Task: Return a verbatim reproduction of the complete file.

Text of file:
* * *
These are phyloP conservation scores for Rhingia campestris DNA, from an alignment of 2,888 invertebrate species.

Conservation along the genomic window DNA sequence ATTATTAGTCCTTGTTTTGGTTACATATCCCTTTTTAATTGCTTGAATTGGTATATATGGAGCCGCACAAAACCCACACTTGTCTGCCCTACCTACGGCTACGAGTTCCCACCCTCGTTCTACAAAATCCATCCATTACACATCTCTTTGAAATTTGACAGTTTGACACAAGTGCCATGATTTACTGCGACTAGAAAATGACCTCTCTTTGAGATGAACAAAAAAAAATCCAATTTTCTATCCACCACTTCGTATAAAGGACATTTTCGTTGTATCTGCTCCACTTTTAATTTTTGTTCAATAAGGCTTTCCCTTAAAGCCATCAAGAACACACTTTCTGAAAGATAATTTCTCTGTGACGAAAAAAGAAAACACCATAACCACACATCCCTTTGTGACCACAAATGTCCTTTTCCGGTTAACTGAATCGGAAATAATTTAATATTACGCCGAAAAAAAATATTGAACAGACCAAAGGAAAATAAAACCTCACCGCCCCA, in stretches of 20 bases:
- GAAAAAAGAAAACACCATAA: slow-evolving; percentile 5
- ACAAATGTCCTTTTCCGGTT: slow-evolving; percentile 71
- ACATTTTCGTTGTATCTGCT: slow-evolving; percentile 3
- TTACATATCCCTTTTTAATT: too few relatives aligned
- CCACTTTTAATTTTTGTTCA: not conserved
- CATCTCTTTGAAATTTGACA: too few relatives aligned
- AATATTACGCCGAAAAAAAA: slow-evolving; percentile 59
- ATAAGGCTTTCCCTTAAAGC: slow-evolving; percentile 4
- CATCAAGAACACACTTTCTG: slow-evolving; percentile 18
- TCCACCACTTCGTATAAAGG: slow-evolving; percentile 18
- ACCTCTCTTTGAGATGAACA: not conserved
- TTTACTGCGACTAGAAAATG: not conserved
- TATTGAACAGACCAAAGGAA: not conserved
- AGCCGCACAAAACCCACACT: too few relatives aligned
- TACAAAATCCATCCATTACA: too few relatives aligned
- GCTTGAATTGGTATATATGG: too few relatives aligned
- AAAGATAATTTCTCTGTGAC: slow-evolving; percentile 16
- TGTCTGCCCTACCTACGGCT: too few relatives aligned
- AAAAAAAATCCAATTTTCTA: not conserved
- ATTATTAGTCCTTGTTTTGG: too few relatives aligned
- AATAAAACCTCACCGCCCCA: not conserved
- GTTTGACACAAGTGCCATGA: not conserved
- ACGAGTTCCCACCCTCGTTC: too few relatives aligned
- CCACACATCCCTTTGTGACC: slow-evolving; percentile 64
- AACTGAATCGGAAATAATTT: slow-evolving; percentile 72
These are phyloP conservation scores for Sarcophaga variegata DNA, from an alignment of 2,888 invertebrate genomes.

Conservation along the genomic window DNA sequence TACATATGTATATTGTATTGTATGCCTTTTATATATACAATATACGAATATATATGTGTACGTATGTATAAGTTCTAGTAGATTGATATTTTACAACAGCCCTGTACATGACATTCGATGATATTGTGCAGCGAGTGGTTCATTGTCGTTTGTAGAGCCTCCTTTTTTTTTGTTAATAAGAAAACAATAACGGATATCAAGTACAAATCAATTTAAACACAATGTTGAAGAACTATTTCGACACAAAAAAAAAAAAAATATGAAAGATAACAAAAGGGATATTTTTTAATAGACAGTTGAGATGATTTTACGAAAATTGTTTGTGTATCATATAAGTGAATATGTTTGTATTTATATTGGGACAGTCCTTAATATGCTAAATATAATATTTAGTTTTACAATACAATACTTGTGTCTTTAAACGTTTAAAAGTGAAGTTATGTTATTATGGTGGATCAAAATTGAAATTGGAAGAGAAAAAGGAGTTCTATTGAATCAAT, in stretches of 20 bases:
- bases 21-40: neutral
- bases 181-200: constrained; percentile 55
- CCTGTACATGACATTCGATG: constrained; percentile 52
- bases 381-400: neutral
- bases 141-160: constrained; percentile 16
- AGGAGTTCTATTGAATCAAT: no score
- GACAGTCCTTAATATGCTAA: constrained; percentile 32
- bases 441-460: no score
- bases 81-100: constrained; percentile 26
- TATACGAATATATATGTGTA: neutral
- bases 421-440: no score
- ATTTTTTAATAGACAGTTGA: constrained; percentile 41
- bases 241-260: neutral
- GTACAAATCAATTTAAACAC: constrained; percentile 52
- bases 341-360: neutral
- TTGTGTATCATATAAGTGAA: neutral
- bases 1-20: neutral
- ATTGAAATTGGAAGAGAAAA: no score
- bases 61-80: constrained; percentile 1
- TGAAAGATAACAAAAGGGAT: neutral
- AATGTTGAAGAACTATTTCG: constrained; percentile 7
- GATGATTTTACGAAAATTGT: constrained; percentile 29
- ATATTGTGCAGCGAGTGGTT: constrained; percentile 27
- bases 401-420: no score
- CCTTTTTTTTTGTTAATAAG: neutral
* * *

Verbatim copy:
These are phyloP conservation scores for Rhingia campestris DNA, from an alignment of 2,888 invertebrate species.

Conservation along the genomic window DNA sequence ATTATTAGTCCTTGTTTTGGTTACATATCCCTTTTTAATTGCTTGAATTGGTATATATGGAGCCGCACAAAACCCACACTTGTCTGCCCTACCTACGGCTACGAGTTCCCACCCTCGTTCTACAAAATCCATCCATTACACATCTCTTTGAAATTTGACAGTTTGACACAAGTGCCATGATTTACTGCGACTAGAAAATGACCTCTCTTTGAGATGAACAAAAAAAAATCCAATTTTCTATCCACCACTTCGTATAAAGGACATTTTCGTTGTATCTGCTCCACTTTTAATTTTTGTTCAATAAGGCTTTCCCTTAAAGCCATCAAGAACACACTTTCTGAAAGATAATTTCTCTGTGACGAAAAAAGAAAACACCATAACCACACATCCCTTTGTGACCACAAATGTCCTTTTCCGGTTAACTGAATCGGAAATAATTTAATATTACGCCGAAAAAAAATATTGAACAGACCAAAGGAAAATAAAACCTCACCGCCCCA, in stretches of 20 bases:
- GAAAAAAGAAAACACCATAA: slow-evolving; percentile 5
- ACAAATGTCCTTTTCCGGTT: slow-evolving; percentile 71
- ACATTTTCGTTGTATCTGCT: slow-evolving; percentile 3
- TTACATATCCCTTTTTAATT: too few relatives aligned
- CCACTTTTAATTTTTGTTCA: not conserved
- CATCTCTTTGAAATTTGACA: too few relatives aligned
- AATATTACGCCGAAAAAAAA: slow-evolving; percentile 59
- ATAAGGCTTTCCCTTAAAGC: slow-evolving; percentile 4
- CATCAAGAACACACTTTCTG: slow-evolving; percentile 18
- TCCACCACTTCGTATAAAGG: slow-evolving; percentile 18
- ACCTCTCTTTGAGATGAACA: not conserved
- TTTACTGCGACTAGAAAATG: not conserved
- TATTGAACAGACCAAAGGAA: not conserved
- AGCCGCACAAAACCCACACT: too few relatives aligned
- TACAAAATCCATCCATTACA: too few relatives aligned
- GCTTGAATTGGTATATATGG: too few relatives aligned
- AAAGATAATTTCTCTGTGAC: slow-evolving; percentile 16
- TGTCTGCCCTACCTACGGCT: too few relatives aligned
- AAAAAAAATCCAATTTTCTA: not conserved
- ATTATTAGTCCTTGTTTTGG: too few relatives aligned
- AATAAAACCTCACCGCCCCA: not conserved
- GTTTGACACAAGTGCCATGA: not conserved
- ACGAGTTCCCACCCTCGTTC: too few relatives aligned
- CCACACATCCCTTTGTGACC: slow-evolving; percentile 64
- AACTGAATCGGAAATAATTT: slow-evolving; percentile 72
These are phyloP conservation scores for Sarcophaga variegata DNA, from an alignment of 2,888 invertebrate genomes.

Conservation along the genomic window DNA sequence TACATATGTATATTGTATTGTATGCCTTTTATATATACAATATACGAATATATATGTGTACGTATGTATAAGTTCTAGTAGATTGATATTTTACAACAGCCCTGTACATGACATTCGATGATATTGTGCAGCGAGTGGTTCATTGTCGTTTGTAGAGCCTCCTTTTTTTTTGTTAATAAGAAAACAATAACGGATATCAAGTACAAATCAATTTAAACACAATGTTGAAGAACTATTTCGACACAAAAAAAAAAAAAATATGAAAGATAACAAAAGGGATATTTTTTAATAGACAGTTGAGATGATTTTACGAAAATTGTTTGTGTATCATATAAGTGAATATGTTTGTATTTATATTGGGACAGTCCTTAATATGCTAAATATAATATTTAGTTTTACAATACAATACTTGTGTCTTTAAACGTTTAAAAGTGAAGTTATGTTATTATGGTGGATCAAAATTGAAATTGGAAGAGAAAAAGGAGTTCTATTGAATCAAT, in stretches of 20 bases:
- bases 21-40: neutral
- bases 181-200: constrained; percentile 55
- CCTGTACATGACATTCGATG: constrained; percentile 52
- bases 381-400: neutral
- bases 141-160: constrained; percentile 16
- AGGAGTTCTATTGAATCAAT: no score
- GACAGTCCTTAATATGCTAA: constrained; percentile 32
- bases 441-460: no score
- bases 81-100: constrained; percentile 26
- TATACGAATATATATGTGTA: neutral
- bases 421-440: no score
- ATTTTTTAATAGACAGTTGA: constrained; percentile 41
- bases 241-260: neutral
- GTACAAATCAATTTAAACAC: constrained; percentile 52
- bases 341-360: neutral
- TTGTGTATCATATAAGTGAA: neutral
- bases 1-20: neutral
- ATTGAAATTGGAAGAGAAAA: no score
- bases 61-80: constrained; percentile 1
- TGAAAGATAACAAAAGGGAT: neutral
- AATGTTGAAGAACTATTTCG: constrained; percentile 7
- GATGATTTTACGAAAATTGT: constrained; percentile 29
- ATATTGTGCAGCGAGTGGTT: constrained; percentile 27
- bases 401-420: no score
- CCTTTTTTTTTGTTAATAAG: neutral